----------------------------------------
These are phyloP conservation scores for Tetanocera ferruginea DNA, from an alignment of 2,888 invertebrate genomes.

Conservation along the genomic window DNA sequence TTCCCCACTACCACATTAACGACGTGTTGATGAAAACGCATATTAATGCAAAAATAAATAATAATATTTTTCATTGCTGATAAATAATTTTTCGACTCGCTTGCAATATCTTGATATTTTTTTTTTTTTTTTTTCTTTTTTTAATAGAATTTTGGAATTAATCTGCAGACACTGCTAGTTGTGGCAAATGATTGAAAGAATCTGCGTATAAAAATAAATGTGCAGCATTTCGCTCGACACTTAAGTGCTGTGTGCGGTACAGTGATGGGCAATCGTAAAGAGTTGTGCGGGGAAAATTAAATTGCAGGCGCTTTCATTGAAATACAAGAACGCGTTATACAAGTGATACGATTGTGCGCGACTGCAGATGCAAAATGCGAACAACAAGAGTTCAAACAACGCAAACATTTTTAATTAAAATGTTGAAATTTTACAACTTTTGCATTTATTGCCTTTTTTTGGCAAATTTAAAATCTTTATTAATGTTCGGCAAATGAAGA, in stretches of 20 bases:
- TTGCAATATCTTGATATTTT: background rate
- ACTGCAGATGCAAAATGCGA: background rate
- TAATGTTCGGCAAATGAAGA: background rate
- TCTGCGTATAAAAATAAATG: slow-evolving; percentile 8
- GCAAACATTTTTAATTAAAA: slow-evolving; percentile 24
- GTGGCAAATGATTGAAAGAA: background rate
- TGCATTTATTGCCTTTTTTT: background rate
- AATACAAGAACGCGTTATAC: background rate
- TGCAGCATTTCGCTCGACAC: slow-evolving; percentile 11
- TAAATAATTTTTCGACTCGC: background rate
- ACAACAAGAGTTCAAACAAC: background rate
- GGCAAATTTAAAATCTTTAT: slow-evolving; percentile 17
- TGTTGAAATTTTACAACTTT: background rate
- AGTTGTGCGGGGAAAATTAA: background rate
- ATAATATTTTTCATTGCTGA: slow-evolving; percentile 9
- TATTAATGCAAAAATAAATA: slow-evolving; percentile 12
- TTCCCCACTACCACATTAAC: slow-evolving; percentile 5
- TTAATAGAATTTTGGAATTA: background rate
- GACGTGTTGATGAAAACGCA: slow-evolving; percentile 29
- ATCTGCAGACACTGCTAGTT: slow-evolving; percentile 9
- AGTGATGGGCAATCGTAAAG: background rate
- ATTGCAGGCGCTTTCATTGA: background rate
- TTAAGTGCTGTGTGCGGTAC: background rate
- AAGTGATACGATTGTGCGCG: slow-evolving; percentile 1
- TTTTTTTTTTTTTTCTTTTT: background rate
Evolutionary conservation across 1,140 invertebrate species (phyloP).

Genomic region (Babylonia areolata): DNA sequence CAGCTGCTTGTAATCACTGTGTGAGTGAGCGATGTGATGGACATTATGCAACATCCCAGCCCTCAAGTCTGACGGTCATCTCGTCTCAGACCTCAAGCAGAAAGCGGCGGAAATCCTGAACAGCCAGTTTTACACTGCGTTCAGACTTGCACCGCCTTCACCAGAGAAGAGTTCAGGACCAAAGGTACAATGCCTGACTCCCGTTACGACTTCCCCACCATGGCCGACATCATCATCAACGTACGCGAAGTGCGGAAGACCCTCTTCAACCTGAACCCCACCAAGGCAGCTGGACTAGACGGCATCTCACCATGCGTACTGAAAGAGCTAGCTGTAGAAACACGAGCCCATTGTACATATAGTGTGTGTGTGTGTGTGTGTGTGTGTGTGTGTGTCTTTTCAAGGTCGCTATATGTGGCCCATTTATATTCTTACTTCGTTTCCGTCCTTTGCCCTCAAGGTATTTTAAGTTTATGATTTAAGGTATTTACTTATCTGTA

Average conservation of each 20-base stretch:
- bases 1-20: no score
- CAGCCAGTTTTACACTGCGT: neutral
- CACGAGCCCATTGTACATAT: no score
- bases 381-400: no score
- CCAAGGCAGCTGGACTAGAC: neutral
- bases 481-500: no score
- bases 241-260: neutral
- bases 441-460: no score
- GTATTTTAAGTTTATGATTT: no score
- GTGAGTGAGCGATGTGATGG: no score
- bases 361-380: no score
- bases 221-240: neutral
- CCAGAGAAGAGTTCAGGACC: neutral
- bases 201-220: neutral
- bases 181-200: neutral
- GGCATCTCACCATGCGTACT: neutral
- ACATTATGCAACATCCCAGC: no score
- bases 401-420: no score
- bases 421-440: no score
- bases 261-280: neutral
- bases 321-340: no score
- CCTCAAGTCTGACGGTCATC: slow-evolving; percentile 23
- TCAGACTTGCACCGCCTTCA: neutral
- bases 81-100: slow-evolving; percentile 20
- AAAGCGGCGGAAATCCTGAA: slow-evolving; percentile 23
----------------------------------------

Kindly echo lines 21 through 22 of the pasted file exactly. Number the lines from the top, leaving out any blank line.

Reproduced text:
- GACGTGTTGATGAAAACGCA: slow-evolving; percentile 29
- ATCTGCAGACACTGCTAGTT: slow-evolving; percentile 9